This Bank Holiday weekend, I have been reading “William’s Crowded Hours” – typical of the many good-humoured, laughter-generating books about the life of young rapscallion William Brown, penned by Richmal Crompton. Richmal’s tales of her young hero have been continuously in print for about 100 years (first book 1922) – because they’re genuinely amusing. (TheContinue reading “BOOK REVIEW: “William’s Crowded Hours””
Marna Lunt does applique the way Picasso worked with paint. She has a joyous feel for embroidery, likes making lines higgledy-piggledy (what a lovely, freeing word that is) – and she does workshops. Watch her at work in this video: Inspiring others I first came across her work today, via @Hippystitch, who attended oneContinue reading “Embroidery, #threaduary & light: Marna Lunt”
A brilliant podcast helping learn English as a second language has just won third prize in the British podcast awards: Luke’s English Podcast. One fun sideline he does is a ‘Phrasal verb a day”. This is truly useful – they are ways of saying something in a common ways of speaking – difficult to learnContinue reading “English as she is spoked”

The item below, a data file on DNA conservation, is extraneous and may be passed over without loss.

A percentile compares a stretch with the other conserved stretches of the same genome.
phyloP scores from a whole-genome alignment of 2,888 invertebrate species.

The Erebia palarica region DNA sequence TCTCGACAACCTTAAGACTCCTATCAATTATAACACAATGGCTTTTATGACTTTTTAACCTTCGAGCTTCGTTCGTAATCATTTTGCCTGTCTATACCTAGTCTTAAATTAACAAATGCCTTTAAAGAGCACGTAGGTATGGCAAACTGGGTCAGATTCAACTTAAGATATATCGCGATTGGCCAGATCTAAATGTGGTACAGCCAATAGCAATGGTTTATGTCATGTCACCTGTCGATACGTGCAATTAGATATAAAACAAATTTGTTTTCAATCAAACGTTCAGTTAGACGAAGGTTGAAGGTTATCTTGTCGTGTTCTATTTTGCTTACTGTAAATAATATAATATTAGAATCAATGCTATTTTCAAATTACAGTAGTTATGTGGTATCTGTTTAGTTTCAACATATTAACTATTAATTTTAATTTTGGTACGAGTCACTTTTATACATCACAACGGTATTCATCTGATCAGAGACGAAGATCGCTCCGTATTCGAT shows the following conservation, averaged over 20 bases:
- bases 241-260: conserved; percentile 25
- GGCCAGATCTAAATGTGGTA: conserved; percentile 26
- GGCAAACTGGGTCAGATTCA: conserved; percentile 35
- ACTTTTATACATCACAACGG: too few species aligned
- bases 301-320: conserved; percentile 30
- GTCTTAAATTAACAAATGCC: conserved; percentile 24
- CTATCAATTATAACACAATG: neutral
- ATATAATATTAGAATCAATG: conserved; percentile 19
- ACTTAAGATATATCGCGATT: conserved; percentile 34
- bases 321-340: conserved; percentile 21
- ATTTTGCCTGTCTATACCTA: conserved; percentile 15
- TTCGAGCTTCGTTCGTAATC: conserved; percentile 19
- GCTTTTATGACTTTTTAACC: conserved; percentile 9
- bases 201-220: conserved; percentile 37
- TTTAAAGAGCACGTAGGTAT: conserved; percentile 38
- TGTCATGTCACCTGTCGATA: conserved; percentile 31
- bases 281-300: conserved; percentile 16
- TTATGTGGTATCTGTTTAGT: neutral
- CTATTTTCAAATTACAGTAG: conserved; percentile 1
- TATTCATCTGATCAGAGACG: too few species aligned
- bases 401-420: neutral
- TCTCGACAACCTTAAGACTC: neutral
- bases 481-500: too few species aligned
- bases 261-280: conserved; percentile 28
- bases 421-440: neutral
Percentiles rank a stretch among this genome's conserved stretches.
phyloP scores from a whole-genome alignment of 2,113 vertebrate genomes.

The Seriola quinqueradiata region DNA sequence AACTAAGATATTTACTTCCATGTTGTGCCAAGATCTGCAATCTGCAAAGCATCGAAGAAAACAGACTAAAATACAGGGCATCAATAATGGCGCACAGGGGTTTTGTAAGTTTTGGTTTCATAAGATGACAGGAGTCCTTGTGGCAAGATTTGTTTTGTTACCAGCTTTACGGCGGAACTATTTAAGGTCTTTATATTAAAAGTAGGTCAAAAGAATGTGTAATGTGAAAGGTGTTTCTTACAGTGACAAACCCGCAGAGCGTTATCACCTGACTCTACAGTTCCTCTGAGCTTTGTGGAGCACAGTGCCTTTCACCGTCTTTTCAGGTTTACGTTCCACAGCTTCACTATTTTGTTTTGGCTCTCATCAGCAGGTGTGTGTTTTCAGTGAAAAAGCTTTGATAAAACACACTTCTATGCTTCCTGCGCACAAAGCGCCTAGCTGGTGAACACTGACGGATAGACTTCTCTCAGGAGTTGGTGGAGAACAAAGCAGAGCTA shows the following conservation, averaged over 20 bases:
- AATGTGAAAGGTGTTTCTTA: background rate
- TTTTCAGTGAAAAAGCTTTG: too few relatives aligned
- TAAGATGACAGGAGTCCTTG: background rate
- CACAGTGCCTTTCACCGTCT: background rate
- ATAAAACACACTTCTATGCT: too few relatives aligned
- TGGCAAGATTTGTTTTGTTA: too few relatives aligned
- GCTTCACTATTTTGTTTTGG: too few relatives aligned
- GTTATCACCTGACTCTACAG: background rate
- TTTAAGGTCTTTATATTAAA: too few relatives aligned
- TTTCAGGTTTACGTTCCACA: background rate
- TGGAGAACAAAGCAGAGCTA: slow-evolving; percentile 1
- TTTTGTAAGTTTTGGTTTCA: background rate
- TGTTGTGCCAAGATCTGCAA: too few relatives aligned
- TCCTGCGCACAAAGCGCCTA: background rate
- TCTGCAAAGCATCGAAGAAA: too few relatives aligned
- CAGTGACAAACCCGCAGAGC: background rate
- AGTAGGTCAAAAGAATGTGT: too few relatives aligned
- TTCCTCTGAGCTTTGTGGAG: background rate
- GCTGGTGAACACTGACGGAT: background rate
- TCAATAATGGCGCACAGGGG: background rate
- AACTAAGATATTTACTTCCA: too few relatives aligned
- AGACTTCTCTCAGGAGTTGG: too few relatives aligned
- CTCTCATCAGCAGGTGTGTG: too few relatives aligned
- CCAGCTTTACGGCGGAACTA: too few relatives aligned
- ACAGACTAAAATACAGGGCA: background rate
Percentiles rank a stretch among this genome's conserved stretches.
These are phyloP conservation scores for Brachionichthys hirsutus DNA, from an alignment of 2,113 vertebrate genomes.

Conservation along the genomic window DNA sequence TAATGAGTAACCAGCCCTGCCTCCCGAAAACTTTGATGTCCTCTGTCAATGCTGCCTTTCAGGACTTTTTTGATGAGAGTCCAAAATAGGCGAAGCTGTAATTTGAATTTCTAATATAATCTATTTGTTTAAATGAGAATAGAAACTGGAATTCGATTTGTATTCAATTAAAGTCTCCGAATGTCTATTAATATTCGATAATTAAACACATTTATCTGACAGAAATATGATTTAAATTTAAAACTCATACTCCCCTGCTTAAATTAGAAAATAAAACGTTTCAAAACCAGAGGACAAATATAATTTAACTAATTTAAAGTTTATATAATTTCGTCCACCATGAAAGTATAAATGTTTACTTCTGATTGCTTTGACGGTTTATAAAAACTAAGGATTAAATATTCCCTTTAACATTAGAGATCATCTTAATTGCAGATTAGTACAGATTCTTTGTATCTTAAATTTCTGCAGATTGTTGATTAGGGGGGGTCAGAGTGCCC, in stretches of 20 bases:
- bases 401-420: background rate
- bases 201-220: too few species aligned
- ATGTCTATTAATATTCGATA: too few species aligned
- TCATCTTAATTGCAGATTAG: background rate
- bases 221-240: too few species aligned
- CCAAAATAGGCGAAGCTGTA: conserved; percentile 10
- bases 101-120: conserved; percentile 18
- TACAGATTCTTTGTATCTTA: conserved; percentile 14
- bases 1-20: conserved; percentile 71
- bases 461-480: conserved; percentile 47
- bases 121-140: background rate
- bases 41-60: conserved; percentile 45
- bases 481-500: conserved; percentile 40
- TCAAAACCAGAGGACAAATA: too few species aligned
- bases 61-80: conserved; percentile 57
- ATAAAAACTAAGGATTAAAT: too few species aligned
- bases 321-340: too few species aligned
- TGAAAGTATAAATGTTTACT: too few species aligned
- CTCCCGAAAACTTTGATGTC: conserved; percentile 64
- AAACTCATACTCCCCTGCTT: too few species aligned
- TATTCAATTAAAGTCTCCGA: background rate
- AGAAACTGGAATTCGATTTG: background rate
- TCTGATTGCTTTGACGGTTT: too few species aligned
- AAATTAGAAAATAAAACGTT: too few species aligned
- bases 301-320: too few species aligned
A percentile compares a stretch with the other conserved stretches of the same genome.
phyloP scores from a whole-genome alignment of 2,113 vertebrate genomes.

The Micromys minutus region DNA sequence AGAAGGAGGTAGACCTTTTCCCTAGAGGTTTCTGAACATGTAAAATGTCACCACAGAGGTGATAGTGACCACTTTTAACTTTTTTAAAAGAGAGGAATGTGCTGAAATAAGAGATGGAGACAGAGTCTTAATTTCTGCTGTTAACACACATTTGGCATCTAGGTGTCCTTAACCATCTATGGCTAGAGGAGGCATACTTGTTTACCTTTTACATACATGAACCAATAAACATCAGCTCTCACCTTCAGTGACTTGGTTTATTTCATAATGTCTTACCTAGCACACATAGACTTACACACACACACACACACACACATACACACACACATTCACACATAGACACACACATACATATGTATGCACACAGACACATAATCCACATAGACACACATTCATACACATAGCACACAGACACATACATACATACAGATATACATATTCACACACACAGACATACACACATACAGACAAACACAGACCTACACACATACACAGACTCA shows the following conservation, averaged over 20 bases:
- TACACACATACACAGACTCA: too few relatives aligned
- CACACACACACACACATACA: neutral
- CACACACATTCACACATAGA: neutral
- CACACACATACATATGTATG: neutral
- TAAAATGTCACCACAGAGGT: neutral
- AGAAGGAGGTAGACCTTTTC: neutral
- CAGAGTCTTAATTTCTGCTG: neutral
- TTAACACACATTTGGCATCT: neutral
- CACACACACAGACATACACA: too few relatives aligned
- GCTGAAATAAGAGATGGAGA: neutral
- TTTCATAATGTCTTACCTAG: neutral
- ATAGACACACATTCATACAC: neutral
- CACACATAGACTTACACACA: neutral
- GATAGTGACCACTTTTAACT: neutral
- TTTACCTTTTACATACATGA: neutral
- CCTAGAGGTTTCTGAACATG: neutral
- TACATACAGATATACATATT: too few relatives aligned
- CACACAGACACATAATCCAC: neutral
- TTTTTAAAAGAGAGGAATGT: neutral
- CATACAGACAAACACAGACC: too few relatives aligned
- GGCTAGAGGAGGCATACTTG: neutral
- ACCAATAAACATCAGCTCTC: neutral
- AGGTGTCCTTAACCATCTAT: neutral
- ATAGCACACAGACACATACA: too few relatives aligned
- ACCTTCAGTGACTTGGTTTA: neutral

Words – the English disease Howard Hodgkin disliked talking about his art. A very rare documentary of him was made by Alan Yentob in the “Imagine” documentary series. As you can see from this still, Hodgkin worked with broad brush strokes: The documentary is viewable in UK via BBC i-player for the next fortnight (16 days).Continue reading “Howard Hodgkin (1932-2017) – painter”
As in the expression “My dander’s up”? Tune into this blog in 30 mins to get the answer from linguist Esther Asprey.